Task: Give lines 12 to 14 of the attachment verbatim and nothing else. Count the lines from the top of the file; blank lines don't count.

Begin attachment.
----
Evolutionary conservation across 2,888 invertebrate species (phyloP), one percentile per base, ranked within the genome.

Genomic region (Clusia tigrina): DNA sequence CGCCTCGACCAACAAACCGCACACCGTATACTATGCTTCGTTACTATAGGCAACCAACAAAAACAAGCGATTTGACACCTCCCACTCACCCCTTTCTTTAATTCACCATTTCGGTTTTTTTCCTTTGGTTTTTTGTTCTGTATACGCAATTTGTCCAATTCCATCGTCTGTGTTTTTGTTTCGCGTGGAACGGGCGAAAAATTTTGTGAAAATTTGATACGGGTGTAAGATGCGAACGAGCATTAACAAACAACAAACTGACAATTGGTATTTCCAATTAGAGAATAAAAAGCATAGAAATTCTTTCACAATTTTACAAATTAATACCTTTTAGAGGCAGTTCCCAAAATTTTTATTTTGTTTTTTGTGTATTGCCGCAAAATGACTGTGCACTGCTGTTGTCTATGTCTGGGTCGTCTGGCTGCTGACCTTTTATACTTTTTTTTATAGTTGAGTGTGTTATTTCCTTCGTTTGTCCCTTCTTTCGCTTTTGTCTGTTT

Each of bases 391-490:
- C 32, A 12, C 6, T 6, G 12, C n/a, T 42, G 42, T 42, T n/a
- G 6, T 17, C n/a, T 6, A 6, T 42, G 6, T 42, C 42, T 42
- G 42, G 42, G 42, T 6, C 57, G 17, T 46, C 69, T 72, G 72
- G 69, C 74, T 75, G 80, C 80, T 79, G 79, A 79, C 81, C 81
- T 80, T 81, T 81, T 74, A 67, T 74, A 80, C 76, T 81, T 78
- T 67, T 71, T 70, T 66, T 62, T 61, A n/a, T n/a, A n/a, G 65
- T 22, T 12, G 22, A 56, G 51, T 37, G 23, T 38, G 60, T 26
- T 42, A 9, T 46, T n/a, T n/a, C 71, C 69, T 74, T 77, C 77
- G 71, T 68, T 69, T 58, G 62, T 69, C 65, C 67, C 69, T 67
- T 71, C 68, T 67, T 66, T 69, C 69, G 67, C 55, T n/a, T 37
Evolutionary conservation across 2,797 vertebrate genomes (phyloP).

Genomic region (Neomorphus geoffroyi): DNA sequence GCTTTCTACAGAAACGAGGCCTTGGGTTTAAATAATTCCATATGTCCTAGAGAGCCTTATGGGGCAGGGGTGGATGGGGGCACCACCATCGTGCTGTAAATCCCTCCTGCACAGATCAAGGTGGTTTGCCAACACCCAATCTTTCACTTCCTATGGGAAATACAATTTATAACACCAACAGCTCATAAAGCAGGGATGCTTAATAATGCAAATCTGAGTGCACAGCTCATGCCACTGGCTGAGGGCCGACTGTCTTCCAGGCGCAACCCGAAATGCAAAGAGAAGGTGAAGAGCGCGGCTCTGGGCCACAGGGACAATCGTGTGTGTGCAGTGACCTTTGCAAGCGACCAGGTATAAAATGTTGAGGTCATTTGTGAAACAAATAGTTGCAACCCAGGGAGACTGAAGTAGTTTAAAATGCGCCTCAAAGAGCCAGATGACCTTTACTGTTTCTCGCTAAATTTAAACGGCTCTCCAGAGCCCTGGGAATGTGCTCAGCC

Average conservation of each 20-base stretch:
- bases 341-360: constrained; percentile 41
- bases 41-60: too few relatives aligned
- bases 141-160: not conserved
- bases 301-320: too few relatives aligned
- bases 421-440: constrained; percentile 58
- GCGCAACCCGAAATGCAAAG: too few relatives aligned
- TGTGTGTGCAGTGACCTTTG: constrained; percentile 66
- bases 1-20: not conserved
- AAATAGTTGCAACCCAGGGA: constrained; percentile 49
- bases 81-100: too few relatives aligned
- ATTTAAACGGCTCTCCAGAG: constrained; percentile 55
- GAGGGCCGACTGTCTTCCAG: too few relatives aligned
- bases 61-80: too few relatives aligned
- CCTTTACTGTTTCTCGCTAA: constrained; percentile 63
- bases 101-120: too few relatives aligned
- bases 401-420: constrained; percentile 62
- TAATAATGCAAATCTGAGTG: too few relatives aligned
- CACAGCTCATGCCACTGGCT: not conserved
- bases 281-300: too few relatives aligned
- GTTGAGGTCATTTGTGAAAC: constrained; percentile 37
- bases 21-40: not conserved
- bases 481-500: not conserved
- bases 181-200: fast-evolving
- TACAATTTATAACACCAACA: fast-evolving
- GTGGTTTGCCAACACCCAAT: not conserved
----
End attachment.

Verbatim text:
- G 71, T 68, T 69, T 58, G 62, T 69, C 65, C 67, C 69, T 67
- T 71, C 68, T 67, T 66, T 69, C 69, G 67, C 55, T n/a, T 37
Evolutionary conservation across 2,797 vertebrate genomes (phyloP).